One major red flag for me is people who are demanding. They want an interview NOW. These families never work out. They are short on time and attention span or something. Who knows what they are looking for other than someone who will meet their every demand NOW.  Again, schedule an interview on your time. I’ve welcomed people into my program on short notice. Straightening up and preparing to make the best impression while trying to meet my regular or pre-planned activities. It’s not worth it. If they are really interested they will schedule a time to meet that works for both parties. Why is it they need child care TOMORROW anyway?? Once a family breezed in out & of here and it was a huge turn off for me. I felt violated. In my own home. Never again.

Families are interviewing you but you must also interview them. I am in control of the process from start to finish. I offer times to meet, set the expectation – tour, review of handbook, answering questions. 1/2 hour is about right.

frozen art collages

Other Simple Ways to Advertise

Put a decal on your car, donate to school events in your day care’s name, leave your business card on boards/drawing bowls, put a sign out front.

Keep inspired. Keep growing.

This is a high burn out occupation. It’s demanding, frustrating and just plain hard work. There’s definitely stretches where I get burned out. To keep myself interested, inspired and rewarded, I focus on growing. My business isn’t going to grow much more –it’s limited by the number of kids I can have in care by the state and my home is only so big. For me, it’s about growing in the quality of the care I provide.

Learning about philosophies, methods, and ideas. It’s about getting more training and education. Bettering how I already do things. Being more creative in the activities and environment I provide. If I didn’t do these things, I would have been done a long time ago. If the day is boring for me, it will be for the kids too.  There are hundreds of wonderful inspiring ideas on blogs and websites that educators and parents are sharing out there that inspire me every day.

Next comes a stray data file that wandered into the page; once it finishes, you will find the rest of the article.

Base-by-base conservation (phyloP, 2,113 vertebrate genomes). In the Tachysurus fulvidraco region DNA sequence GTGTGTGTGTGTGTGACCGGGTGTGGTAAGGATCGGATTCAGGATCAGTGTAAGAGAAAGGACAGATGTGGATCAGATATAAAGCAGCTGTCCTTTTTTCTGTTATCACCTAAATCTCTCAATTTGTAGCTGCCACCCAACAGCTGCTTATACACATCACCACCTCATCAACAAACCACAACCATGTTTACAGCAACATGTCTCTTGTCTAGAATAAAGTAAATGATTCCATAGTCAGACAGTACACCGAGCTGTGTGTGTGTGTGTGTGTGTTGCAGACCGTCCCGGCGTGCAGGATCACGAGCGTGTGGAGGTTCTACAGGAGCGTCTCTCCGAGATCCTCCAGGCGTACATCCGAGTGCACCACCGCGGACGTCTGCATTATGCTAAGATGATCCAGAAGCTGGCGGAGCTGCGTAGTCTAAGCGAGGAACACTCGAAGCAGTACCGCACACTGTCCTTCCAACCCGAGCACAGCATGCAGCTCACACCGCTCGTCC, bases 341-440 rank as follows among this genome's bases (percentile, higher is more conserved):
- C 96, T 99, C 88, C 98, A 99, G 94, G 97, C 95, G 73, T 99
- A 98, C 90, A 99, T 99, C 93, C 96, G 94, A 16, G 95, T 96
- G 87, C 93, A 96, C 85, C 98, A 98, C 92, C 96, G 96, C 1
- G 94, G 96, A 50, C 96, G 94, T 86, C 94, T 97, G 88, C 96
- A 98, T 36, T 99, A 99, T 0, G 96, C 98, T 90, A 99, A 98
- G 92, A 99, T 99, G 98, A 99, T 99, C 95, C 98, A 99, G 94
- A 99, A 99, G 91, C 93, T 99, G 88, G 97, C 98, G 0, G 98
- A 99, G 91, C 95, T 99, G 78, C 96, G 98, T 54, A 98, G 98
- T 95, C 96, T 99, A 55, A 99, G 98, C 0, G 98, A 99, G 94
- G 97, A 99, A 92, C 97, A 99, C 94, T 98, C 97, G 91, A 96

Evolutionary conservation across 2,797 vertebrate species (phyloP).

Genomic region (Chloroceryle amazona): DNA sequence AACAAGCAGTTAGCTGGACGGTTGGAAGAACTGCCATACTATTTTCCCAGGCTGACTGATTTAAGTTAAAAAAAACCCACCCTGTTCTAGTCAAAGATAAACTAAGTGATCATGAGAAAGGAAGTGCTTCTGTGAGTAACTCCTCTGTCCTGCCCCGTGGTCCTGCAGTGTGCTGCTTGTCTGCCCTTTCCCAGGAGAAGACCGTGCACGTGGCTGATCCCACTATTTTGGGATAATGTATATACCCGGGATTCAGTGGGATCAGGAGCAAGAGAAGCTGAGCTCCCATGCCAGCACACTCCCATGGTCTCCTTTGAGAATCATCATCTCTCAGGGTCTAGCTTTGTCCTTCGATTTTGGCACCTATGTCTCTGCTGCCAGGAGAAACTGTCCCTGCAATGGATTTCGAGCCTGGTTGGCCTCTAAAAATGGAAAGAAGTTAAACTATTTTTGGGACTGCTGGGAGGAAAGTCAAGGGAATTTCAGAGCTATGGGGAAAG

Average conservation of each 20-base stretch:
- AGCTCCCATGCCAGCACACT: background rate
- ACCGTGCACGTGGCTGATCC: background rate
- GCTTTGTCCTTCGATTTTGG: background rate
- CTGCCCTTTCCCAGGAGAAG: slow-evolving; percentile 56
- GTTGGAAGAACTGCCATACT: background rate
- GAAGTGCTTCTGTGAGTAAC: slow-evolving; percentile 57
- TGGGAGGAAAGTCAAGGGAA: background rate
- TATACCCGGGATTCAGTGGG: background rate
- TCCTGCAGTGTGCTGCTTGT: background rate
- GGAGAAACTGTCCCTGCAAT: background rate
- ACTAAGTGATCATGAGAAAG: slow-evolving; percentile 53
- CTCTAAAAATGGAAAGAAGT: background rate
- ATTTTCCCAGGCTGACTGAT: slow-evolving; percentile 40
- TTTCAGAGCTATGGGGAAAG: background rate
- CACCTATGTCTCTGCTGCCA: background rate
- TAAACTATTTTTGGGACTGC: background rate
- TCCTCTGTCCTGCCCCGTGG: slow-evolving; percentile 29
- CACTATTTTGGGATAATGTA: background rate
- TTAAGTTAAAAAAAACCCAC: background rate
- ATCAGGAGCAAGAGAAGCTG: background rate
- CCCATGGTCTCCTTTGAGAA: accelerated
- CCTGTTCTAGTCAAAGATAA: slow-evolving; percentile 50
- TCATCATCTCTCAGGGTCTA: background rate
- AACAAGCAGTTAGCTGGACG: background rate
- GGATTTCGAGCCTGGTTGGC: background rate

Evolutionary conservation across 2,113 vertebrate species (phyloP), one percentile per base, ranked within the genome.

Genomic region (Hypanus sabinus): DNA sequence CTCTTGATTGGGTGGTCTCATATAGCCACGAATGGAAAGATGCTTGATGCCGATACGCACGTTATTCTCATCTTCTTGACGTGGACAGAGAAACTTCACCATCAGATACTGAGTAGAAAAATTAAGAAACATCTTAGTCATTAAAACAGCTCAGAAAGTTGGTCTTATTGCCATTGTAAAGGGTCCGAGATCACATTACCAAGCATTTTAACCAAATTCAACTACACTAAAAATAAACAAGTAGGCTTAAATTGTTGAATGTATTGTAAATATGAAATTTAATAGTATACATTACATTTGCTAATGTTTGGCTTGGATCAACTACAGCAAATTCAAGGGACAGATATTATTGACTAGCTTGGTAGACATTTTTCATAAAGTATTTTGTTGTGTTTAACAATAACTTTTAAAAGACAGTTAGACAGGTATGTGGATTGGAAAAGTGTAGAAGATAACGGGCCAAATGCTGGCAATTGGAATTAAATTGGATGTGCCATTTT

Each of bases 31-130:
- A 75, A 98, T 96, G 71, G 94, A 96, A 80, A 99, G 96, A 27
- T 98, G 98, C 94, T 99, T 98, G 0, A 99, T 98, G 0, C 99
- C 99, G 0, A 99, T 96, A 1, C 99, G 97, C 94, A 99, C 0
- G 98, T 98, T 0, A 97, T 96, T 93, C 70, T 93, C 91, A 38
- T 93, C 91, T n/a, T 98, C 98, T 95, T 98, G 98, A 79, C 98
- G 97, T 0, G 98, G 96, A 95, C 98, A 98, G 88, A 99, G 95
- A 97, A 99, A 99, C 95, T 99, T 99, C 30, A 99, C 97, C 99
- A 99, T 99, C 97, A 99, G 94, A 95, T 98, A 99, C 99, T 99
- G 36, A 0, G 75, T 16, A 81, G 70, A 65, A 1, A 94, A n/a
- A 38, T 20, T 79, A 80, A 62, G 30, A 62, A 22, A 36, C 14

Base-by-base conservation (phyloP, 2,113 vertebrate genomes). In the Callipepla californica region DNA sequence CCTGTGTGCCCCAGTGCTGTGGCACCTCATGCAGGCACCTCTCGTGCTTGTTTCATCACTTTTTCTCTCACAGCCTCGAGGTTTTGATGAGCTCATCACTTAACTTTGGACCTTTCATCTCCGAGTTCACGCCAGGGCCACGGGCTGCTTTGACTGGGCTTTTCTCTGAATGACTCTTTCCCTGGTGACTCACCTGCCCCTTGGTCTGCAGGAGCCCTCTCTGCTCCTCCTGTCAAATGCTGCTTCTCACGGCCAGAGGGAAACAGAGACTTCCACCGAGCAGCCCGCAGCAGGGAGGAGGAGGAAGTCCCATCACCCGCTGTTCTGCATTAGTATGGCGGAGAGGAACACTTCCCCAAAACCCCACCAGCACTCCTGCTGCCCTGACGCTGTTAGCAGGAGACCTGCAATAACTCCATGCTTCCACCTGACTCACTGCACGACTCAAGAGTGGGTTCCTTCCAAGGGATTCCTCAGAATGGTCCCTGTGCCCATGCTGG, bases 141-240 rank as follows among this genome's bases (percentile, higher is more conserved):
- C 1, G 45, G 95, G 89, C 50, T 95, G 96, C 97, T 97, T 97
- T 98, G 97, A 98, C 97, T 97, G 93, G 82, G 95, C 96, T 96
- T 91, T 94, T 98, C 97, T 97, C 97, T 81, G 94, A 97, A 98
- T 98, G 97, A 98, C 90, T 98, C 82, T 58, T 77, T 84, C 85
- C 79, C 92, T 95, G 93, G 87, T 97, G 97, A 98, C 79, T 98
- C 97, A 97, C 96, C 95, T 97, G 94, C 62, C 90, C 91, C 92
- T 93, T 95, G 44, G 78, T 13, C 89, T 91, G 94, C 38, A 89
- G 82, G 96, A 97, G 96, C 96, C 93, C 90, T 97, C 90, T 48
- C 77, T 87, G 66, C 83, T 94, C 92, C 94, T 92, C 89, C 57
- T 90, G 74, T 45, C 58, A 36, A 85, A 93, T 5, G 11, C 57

valentine party punch

It’s Fun!

Being with kids every day I get to do the whole “mom thing” a lot. Even with having just one child of my own, I won’t feel like I’ve ever missed out on changing lots of diapers or holding little kids or seeing them grow. I get to do all the fun kid things that I maybe didn’t do as a child myself or didn’t have the time, thought or opportunity to do with my own child. He’s included in so many of them too. I get to be at home. I love home.

Sometimes I say “I’m going to stay home all day” on my day off. Oh yeah, that’s what I do all the time. I know it’s not for everyone, but I enjoy it. I get to enjoy the nice weather with the kids and I enjoy the snow days like a kid. Of course, it’s not all fun and games….

car matching cards

It’s also hard work.

It’s a ton of work but I’ve never been afraid of hard work. You get what you put into it like anything else. This job doesn’t really get any easier, it just keeps changing. I’m learning to like change. It means growth and sometimes it’s so necessary even when you can’t see it. It’s been good for me in so many ways. But know your limits.

You need a day off to yourself, time out of the house, time alone, help with daily responsibilities and there’s only so much anyone can do. I’ve learned to not commit right away – say you’ll get back to the person about what they’ve requested so you can think about it or say “I’m sorry, that doesn’t work for me.” If a situation is no longer working, don’t think you can’t end the arrangement. Sanity and respect are worth a lot more than money. Then there’s paperwork and taxes….potty training and non-stop cleaning…..

umbrella dropper art paintings

What have you learned as a family child care provider?